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Editors note: The origins of Alcoholics Anonymous transcend the meeting of Bill W. and Dr. Bob S. in Akron, Ohio. There is also much more to our beginnings than the Oxford Groups. A seminal influence came from Dr. Carl Jung of Switzerland through his client, Rowland H. Bill W.s boyhood friend, Ebby T. was, in turn, guided by Rowland, and, of course, Ebbys experience with Bill we all know from Chapter 1. of the Big Book.
The first copy of the correspondence which came to our attention spelled Hazard's first name as Roland. However, both E. Kurtz and Bill's biography, Pass In On, spell it as Rowland. Another source, which presently fails recollection, confirmed the spelling with the "w", so we have spelled it that way. Maybe it was pronounced with the "w" silent.
The tale that follows is that of Dr. Jung responding to Bills communication thanking him for his initial influence.
Behind his desk stood a file cabinet, containing the outlines, "Main Events," "High Points," all the constant reminders of his desire to get the record straight, and it may have been his consciousness of them that prompted his letter to Dr. Carl Jung in Zurich.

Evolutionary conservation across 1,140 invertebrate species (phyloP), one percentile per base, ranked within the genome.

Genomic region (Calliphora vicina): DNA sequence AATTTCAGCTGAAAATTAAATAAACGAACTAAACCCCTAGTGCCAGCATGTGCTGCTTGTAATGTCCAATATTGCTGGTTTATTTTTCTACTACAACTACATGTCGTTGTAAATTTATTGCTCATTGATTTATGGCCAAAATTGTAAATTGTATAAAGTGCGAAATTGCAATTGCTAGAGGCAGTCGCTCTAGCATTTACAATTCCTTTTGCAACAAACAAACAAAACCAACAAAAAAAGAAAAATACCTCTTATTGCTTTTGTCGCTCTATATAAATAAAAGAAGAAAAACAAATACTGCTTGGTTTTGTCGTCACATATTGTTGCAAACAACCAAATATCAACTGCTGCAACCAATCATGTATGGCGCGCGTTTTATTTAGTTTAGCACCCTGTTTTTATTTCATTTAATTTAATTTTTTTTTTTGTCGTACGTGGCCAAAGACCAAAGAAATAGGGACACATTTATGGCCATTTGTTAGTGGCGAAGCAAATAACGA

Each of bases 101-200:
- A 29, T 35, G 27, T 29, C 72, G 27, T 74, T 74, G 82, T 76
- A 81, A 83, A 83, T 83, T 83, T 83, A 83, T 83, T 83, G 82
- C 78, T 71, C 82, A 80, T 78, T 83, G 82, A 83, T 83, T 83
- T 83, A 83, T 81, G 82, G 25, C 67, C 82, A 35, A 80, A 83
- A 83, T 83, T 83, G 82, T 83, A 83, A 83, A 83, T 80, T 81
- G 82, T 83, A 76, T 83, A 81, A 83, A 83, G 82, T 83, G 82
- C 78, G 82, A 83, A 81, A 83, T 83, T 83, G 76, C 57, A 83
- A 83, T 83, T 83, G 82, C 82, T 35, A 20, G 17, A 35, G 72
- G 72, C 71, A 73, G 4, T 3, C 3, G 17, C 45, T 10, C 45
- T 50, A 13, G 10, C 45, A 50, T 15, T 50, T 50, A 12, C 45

He began by introducing himself and apologized for his long overdue expression of gratitude for the critical role Jung had played in the founding of AA. He reminded Dr. Jung of Jung's conversations with Rowland H. in 1930, and then, in the simplest way, he related what had happened to Rowland after he left Zurich: Rowland's spiritual awakening, his meeting Ebby and carrying the message to him, and Ebby's carrying it to Bill. It was not a long letter but he got everything in: the chain reaction and some details of his own experience at Towns. And he ended with the statement that Jung's place in the affection and history of AA was like no other.
Within a week, Bill had a reply from Jung:
|Dear Mr. W.
Your letter has been very welcome indeed.
I had no news from Rowland H. anymore and often wondered what has been his fate. Our conversation which he has adequately reported to you had an aspect of which he did not know. The reason that I could not tell him everything was that those days I had to be exceedingly careful of what I said. I had found out that I was misunderstood in every possible way. Thus I was very careful when I talked to Rowland H. But what I really thought about was the result of many experiences with men of his kind.
His craving for alcohol was the equivalent, on a low level, of the spiritual thirst of our being for wholeness, expressed in medieval language: the union with God.*
How could one formulate such an insight in a language that is not misunderstood in our days?